I’ve been playtesting Heist for awhile now, but we haven’t had many long shootouts. After tweaking the combat rules somewhat, I decided to run just a straight shootout last night (get at me if you want to do one of these) for my home group.
The premise is simple, you’ve just robbed a bank and the cops have shown up. Combat starts. Go.
“Come out with your hands up, we’ve got you surrounded!” The crew has just finished getting money out of the vault when a couple of cop cars pull up out front and three uniformed officers stream out, take cover behind their vehicles, and aim their weapons at the heisters.
MK, Nick, and Khanh all roll Reflex. On a TN-11 they can go at the same time as their enemies. On a TN-2 they go before, on a TN-0 (no successes) they go after. None of them succeed, so the cops have the initiative.
P1, ignoring standard protocol, advances on the upper right part of the bank, and takes a shot at Khanh, missing. P2 advances to the bottom left and takes a shot at MK, hitting him for a couple damage. P3 stays back at the cars and calls for back-up. I note down that backup will arrive at the end of the fourth round.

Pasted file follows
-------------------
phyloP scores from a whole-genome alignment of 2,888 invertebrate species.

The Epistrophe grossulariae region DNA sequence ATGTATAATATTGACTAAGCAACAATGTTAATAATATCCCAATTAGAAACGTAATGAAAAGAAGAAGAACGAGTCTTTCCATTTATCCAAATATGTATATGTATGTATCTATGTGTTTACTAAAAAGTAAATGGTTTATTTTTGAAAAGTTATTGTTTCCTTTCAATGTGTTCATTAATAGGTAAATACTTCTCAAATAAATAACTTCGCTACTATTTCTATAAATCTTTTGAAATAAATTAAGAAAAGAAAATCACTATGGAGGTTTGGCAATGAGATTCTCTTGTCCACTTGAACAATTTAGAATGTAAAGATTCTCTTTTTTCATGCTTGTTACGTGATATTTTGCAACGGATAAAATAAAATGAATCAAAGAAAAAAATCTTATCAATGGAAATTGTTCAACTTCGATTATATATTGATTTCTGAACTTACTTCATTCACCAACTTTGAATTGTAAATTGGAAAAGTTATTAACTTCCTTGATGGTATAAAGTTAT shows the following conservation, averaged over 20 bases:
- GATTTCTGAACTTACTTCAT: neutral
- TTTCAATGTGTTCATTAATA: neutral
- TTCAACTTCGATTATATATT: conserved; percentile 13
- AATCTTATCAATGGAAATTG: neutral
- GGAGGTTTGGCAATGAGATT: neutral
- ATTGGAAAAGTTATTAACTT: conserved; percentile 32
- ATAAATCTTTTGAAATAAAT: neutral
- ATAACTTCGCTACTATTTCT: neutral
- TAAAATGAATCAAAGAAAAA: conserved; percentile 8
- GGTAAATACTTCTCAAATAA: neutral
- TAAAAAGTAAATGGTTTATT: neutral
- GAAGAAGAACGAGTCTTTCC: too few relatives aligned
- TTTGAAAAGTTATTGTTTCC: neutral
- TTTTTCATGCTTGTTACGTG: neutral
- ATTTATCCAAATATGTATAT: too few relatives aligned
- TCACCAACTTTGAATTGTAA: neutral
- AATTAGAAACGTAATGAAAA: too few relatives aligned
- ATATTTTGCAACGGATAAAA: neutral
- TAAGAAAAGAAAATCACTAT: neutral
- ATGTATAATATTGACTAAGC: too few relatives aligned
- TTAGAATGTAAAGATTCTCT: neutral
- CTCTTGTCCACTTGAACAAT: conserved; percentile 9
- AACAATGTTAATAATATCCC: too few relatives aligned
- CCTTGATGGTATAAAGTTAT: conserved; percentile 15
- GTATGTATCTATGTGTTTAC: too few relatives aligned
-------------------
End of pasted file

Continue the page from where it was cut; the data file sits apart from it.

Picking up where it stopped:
MK’s a poor shot, but he has a shotgun, he runs forward to P2 and fires through the window. He only deals 2 damage, however. Khanh takes a hostage and fires over them at P1 and hits for 3. The cops only have 9 HP each and the guns deal anywhere from 1d3+1 (the semi auto handguns) to 1d6+1 (Khanh’s AR-15) to 2d6 (the shotgun). We try and keep the numbers low.